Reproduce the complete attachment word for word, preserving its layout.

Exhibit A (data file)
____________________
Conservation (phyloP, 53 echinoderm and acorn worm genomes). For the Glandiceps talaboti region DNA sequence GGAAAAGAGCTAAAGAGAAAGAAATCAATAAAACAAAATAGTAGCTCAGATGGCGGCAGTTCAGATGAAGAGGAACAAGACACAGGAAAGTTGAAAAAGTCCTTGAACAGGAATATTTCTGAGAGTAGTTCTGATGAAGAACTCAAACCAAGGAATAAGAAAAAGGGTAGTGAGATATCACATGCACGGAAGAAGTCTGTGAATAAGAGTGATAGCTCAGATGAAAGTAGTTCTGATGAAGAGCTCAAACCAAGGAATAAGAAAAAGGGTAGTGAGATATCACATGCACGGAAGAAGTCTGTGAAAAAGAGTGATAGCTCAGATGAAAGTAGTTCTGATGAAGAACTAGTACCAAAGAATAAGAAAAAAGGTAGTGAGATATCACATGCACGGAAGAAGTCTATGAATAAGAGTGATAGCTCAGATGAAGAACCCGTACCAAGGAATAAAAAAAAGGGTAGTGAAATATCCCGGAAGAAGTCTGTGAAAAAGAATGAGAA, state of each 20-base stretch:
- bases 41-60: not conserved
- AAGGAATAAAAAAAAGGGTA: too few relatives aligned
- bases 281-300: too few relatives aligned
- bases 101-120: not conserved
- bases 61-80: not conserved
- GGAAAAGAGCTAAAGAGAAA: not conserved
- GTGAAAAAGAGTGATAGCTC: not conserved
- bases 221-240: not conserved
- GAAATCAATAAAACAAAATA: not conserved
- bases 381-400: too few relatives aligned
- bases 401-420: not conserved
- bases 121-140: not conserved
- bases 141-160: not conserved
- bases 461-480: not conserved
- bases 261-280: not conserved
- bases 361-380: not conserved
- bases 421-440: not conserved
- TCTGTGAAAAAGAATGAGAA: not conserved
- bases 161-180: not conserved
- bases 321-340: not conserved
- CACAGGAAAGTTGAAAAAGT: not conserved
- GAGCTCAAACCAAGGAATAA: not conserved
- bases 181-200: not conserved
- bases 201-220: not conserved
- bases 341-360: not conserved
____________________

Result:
Conservation (phyloP, 53 echinoderm and acorn worm genomes). For the Glandiceps talaboti region DNA sequence GGAAAAGAGCTAAAGAGAAAGAAATCAATAAAACAAAATAGTAGCTCAGATGGCGGCAGTTCAGATGAAGAGGAACAAGACACAGGAAAGTTGAAAAAGTCCTTGAACAGGAATATTTCTGAGAGTAGTTCTGATGAAGAACTCAAACCAAGGAATAAGAAAAAGGGTAGTGAGATATCACATGCACGGAAGAAGTCTGTGAATAAGAGTGATAGCTCAGATGAAAGTAGTTCTGATGAAGAGCTCAAACCAAGGAATAAGAAAAAGGGTAGTGAGATATCACATGCACGGAAGAAGTCTGTGAAAAAGAGTGATAGCTCAGATGAAAGTAGTTCTGATGAAGAACTAGTACCAAAGAATAAGAAAAAAGGTAGTGAGATATCACATGCACGGAAGAAGTCTATGAATAAGAGTGATAGCTCAGATGAAGAACCCGTACCAAGGAATAAAAAAAAGGGTAGTGAAATATCCCGGAAGAAGTCTGTGAAAAAGAATGAGAA, state of each 20-base stretch:
- bases 41-60: not conserved
- AAGGAATAAAAAAAAGGGTA: too few relatives aligned
- bases 281-300: too few relatives aligned
- bases 101-120: not conserved
- bases 61-80: not conserved
- GGAAAAGAGCTAAAGAGAAA: not conserved
- GTGAAAAAGAGTGATAGCTC: not conserved
- bases 221-240: not conserved
- GAAATCAATAAAACAAAATA: not conserved
- bases 381-400: too few relatives aligned
- bases 401-420: not conserved
- bases 121-140: not conserved
- bases 141-160: not conserved
- bases 461-480: not conserved
- bases 261-280: not conserved
- bases 361-380: not conserved
- bases 421-440: not conserved
- TCTGTGAAAAAGAATGAGAA: not conserved
- bases 161-180: not conserved
- bases 321-340: not conserved
- CACAGGAAAGTTGAAAAAGT: not conserved
- GAGCTCAAACCAAGGAATAA: not conserved
- bases 181-200: not conserved
- bases 201-220: not conserved
- bases 341-360: not conserved